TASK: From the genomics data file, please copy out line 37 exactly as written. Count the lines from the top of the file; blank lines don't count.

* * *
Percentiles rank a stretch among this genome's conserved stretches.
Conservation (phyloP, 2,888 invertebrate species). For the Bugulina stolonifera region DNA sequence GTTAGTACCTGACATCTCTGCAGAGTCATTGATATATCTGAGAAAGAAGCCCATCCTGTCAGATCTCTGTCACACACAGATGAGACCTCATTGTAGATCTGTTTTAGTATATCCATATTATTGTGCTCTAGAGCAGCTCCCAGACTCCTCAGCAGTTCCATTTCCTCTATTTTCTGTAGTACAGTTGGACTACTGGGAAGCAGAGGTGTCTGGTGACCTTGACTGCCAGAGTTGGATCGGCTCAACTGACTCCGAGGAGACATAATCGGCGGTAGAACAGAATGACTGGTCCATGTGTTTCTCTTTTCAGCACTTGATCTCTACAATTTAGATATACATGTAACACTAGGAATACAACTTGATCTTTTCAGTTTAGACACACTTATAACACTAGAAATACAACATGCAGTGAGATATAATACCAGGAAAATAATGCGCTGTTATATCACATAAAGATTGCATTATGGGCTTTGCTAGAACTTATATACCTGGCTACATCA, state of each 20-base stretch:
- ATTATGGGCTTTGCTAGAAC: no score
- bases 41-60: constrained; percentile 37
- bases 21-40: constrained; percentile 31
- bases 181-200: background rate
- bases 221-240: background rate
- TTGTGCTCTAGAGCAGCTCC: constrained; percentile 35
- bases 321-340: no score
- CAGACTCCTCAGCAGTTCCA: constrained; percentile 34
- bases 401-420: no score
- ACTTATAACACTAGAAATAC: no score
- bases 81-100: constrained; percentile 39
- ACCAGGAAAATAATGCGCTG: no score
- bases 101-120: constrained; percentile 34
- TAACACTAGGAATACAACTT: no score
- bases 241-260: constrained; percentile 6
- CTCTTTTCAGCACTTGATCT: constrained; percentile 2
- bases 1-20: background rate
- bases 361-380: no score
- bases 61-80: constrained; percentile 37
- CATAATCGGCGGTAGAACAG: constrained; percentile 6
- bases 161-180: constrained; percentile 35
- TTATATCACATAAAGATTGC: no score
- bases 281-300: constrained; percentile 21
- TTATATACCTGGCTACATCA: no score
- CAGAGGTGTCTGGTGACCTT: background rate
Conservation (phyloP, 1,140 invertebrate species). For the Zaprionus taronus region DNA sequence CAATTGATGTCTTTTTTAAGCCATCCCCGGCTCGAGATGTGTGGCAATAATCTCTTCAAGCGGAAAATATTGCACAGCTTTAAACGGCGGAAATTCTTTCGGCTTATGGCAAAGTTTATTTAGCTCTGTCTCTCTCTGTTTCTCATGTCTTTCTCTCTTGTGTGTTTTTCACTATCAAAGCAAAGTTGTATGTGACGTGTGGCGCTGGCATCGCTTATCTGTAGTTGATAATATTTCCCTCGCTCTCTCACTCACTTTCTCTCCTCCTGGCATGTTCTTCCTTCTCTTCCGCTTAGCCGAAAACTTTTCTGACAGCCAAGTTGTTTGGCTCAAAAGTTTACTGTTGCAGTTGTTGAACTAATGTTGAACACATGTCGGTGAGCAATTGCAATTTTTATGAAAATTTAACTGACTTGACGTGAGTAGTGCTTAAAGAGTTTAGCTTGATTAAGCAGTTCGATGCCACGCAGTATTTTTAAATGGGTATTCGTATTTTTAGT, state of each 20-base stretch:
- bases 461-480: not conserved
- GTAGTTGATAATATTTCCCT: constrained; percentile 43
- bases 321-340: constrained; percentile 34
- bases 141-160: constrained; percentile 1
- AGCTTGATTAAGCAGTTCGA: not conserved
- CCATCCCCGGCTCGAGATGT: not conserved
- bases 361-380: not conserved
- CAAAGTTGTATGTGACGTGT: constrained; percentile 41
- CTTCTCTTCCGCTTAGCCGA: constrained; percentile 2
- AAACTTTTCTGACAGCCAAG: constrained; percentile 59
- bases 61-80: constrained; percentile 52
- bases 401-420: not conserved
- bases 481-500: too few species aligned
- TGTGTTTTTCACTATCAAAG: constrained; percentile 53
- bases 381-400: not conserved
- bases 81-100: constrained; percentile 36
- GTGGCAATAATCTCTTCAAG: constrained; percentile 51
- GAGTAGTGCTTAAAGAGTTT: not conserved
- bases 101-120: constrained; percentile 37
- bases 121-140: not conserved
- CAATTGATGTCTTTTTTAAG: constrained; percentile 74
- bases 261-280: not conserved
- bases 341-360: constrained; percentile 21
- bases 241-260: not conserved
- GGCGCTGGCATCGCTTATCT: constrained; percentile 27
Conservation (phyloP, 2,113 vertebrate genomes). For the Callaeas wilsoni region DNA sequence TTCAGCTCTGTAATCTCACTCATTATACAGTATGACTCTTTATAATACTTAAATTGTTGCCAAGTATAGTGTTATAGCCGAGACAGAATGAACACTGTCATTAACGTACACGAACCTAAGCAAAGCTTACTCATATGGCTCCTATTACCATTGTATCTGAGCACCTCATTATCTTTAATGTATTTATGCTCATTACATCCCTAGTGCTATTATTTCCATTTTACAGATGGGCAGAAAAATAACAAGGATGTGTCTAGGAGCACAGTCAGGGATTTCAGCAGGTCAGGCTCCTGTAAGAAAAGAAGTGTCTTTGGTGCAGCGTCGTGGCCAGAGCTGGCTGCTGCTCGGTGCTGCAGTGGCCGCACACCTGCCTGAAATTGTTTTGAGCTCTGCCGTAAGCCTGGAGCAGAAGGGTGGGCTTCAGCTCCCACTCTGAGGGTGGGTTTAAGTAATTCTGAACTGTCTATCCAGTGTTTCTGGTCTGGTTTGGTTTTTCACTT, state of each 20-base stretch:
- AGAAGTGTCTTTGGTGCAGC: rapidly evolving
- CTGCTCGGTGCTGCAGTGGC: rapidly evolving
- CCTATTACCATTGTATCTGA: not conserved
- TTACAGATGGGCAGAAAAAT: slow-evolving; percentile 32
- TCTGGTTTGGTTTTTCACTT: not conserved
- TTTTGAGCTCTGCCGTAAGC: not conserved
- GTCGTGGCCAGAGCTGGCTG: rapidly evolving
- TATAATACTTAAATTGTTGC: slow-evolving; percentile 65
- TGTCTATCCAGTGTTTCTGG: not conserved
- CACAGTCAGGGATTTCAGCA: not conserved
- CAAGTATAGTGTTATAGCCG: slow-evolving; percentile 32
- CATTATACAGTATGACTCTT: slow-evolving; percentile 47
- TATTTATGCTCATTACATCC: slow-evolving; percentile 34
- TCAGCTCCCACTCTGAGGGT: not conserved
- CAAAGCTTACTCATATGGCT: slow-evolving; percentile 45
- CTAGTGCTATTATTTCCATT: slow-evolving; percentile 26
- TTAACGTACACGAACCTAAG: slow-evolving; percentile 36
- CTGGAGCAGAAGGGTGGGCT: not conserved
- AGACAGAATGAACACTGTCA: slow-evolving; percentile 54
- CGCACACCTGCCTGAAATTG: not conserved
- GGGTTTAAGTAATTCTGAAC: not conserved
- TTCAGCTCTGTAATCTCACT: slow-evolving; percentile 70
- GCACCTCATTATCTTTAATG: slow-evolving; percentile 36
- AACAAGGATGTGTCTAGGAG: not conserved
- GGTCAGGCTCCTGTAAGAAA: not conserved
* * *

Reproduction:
- CTTCTCTTCCGCTTAGCCGA: constrained; percentile 2